Once you contract, how do you convince anyone that your next expansion will be viable?
There are so many other possible remedies to the rather limited set of problems facing baseball that one can only assume that the owners have some kind of collective death wish when they fixate on the one action that is certain to put dark clouds over their future.
Ultimately, to iron out its schedule/logistical difficulties, baseball needs 32 franchises. There?s no earthly reason why they can?t still get there, and create either a four-league structure with a reasonable amount of interleague play (a gimmick that most fans seem to enjoy) or a symmetrical two-league structure with eight-team divisions.
The current schedule (unbalanced division play and interleague play) is comically unwieldy and adds even more random luck to the outcome than the previous three-division schedule structures. Baseball in the next millennium might be wisest to simply discard divisions altogether, while permitting a little variety by retaining interleague play. (Especially if you wind up with three teams in New York and Los Angeles, all of which will presumably be in different leagues.)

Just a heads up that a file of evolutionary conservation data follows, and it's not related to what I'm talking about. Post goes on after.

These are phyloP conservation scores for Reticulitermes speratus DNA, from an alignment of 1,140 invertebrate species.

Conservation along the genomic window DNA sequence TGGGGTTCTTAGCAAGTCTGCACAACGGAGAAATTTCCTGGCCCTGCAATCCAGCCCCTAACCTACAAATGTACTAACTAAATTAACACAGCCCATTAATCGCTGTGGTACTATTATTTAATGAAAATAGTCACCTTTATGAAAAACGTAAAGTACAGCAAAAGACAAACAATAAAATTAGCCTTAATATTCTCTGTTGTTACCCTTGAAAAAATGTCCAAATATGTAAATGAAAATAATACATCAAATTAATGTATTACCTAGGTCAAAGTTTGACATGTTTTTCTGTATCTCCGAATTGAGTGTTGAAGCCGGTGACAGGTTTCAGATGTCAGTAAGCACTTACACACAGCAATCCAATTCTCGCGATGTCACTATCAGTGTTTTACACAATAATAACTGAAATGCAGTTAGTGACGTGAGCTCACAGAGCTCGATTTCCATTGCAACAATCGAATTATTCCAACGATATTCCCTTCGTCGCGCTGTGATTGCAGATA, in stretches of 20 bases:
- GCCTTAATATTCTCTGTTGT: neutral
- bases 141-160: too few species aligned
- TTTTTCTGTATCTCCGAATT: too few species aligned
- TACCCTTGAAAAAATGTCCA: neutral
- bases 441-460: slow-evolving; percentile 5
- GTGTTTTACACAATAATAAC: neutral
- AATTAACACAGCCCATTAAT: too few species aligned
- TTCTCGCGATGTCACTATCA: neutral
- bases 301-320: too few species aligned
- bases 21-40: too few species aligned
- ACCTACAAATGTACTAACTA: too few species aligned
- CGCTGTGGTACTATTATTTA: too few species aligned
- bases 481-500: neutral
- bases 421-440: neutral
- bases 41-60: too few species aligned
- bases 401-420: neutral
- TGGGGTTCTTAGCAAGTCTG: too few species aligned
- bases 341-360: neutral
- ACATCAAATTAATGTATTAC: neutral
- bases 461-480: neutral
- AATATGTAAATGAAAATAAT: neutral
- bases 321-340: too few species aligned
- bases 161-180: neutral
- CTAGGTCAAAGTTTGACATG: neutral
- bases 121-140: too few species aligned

Baseball fans will doubtless loudly object to the idea of four leagues on the basis that it destroys ?tradition.? We need to get past such arguments if the game is to progress beyond its recent internicine stage. A fresh start, a fresh structure that at the same time celebrates the pre-expansion roots of the game would be a giant breath of fresh air in a sport that is stale with its ingrown cynicism. Break up the media center revenue imbalance, and we can get back to the game, with new traditions and new rivalries, and all of the old ones, too.
That?s what I?d do, if I ran the zoo.